Open Access

A growing body of experimental work suggests that magic angle twisted bilayer graphene exhibits a “cascade” of spontaneous symmetry-breaking transitions, sparking interest in the potential relationship between symmetry breaking and superconductivity. However, it has proven difficult to find experimental probes which can unambiguously identify the nature of the symmetry breaking. Here, we show how atomically resolved scanning tunneling microscopy can be used as a fingerprint of symmetry-breaking order. By analyzing the pattern of sublattice polarization and “Kekulé” distortions in small magnetic fields, order parameters for each of the most competitive symmetry-breaking states can be identified. In particular, we show that the “Kramers intervalley coherent state,” which theoretical work predicts to be the ground state at even integer fillings, shows a Kekulé distortion which emerges only in a magnetic field.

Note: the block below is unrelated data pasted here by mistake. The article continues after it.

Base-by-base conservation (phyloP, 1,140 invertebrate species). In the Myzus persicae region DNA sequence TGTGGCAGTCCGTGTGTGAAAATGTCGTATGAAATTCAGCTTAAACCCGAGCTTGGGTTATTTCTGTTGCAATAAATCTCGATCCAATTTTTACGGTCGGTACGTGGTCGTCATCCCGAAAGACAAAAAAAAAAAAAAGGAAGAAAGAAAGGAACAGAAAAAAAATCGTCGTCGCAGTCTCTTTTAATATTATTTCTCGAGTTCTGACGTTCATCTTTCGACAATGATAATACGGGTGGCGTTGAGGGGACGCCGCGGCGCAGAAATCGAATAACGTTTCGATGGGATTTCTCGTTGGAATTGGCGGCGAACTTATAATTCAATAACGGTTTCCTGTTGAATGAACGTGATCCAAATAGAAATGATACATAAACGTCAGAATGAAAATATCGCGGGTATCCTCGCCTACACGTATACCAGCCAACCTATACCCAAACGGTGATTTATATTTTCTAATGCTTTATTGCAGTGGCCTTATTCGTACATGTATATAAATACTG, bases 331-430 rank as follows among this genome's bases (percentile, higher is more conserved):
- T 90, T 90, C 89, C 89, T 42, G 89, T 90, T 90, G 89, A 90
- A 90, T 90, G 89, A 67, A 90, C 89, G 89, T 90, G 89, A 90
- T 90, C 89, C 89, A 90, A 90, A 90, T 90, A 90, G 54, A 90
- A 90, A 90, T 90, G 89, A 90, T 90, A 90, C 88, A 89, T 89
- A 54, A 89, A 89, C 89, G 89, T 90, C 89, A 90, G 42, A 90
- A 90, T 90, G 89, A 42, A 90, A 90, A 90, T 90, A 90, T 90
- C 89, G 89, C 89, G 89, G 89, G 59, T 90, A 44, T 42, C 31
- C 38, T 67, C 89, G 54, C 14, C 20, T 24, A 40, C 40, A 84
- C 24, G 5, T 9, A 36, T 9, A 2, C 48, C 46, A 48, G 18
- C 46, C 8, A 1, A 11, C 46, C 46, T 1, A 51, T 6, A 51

• Received 30 November 2021
  • Revised 20 August 2022
  • Accepted 25 August 2022

DOI:https://doi.org/10.1103/PhysRevLett.129.147001

© 2022 American Physical Society

Condensed Matter, Materials & Applied Physics

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